Down syndrome center kicks off campaign with event Oct. 21
An effort to bring a Down syndrome achievement center to Hudson received approval from the national organization GiGi's Playhouse, spurring a campaign by local supporters and families.
The center will be designed with programming to support skill development, literacy and math tutoring and career development.
"The achievement centers are all about helping people, in this case with Down syndrome, reach their full potential," said Lisa Flanary, lead of the start-up committee.
Currently, the closest center is in St. Louis Park, Minnesota. That is where Flanary first connected with the organization, serving as a tutor. It was during one of these 40-plus mile drives that Flanary had the idea to open a center closer to home.
"Why don't I try to build a GiGi's in Hudson, then I can affect a lot more families," she said.
The effort started in February, with Flanary working to connect with people within the community who would be interested in attending the center, and working to get it built.
"I found this amazing group of women, and now there's hundreds of them," she said. "They were really energetic."
The first part of the process was applying with the national organization of GiGi's for approval. Flanary said it did take some time to show them the area had the population and need to support the center.
"The goal for numbers is that if you can serve 250 families you can have a thriving playhouse," Flanary said.
Being in Wisconsin is important for the center to better serve its families without crossing the river.
"It's really important to the families that it's more local," Flanary said.
The center will feature spaces for tutoring, an auditorium, offices and more.
"It is a place to play, but it's also a place to learn," Flanary said.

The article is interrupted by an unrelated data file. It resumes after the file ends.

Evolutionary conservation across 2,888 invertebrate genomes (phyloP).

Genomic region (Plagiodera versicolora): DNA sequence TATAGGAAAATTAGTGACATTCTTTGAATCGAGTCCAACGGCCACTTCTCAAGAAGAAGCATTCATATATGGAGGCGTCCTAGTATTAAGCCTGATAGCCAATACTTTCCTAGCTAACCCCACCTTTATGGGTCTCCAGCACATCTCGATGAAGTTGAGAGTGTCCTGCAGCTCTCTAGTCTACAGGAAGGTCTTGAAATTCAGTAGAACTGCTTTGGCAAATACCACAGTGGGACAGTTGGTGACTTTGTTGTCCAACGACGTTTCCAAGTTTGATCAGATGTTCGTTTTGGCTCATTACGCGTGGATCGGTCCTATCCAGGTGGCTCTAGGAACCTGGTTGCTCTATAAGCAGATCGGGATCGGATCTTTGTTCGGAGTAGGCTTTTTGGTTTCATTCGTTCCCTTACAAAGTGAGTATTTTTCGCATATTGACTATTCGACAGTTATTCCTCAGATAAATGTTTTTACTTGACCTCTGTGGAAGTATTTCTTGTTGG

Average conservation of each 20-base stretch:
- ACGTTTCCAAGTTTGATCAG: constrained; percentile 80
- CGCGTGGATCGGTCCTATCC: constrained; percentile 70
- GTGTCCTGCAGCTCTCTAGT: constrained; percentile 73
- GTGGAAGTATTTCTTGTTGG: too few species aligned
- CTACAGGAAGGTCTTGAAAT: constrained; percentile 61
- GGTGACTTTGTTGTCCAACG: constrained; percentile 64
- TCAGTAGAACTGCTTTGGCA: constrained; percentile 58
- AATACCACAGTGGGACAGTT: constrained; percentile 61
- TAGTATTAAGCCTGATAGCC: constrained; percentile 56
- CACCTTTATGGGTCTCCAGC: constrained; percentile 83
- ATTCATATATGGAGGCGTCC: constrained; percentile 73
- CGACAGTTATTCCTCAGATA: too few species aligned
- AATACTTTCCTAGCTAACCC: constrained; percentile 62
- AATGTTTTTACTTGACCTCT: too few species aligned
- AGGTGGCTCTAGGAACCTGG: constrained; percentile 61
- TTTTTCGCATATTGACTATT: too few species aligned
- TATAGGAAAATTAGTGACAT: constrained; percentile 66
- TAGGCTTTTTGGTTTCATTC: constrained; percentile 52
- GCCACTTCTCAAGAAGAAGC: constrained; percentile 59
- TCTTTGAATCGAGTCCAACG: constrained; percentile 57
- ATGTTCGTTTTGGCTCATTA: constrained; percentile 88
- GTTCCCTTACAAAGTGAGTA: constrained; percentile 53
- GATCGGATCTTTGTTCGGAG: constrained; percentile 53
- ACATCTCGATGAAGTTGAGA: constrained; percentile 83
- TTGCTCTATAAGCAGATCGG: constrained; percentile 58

It is designed for a variety of ages, from children to young adults. Flanary said the center will serve families through the St. Croix Valley in both Wisconsin and Minnesota, as well as most of Western Wisconsin.
"It's really for anyone with Down syndrome and their parents," she said.
One of the key aspects of the current campaign, and the center as well, is awareness.
"Helps open eyes to see these are people that have abilities and dreams and hopes," Flanary said.
The first event about the center will be held at 10 a.m. on Saturday, Oct. 21 at River Crest Elementary to raise awareness of the center and what it will do. The event will feature kids activities and snacks, as well as information about the center and ways to donate and volunteer.
"It thrives and continues based on the volunteer network and the fundraising," Flanary said.
The group must raise at least $100,000 for GiGi's Playhouse to move forward with the center. The funds raised will go in part to the national chapter, who sponsors centers throughout the country. Flanary said the group wants to raise at least $100,000 each year after opening to pay for expenses.
The goal is to open the center in 2019.
"I just want to see it come to life and I know it will have an impact just by the number of people that are so excited by it," Flanary said.
To learn more visit the group's Facebook page or go to https://gigisplayhouse.org/hudson.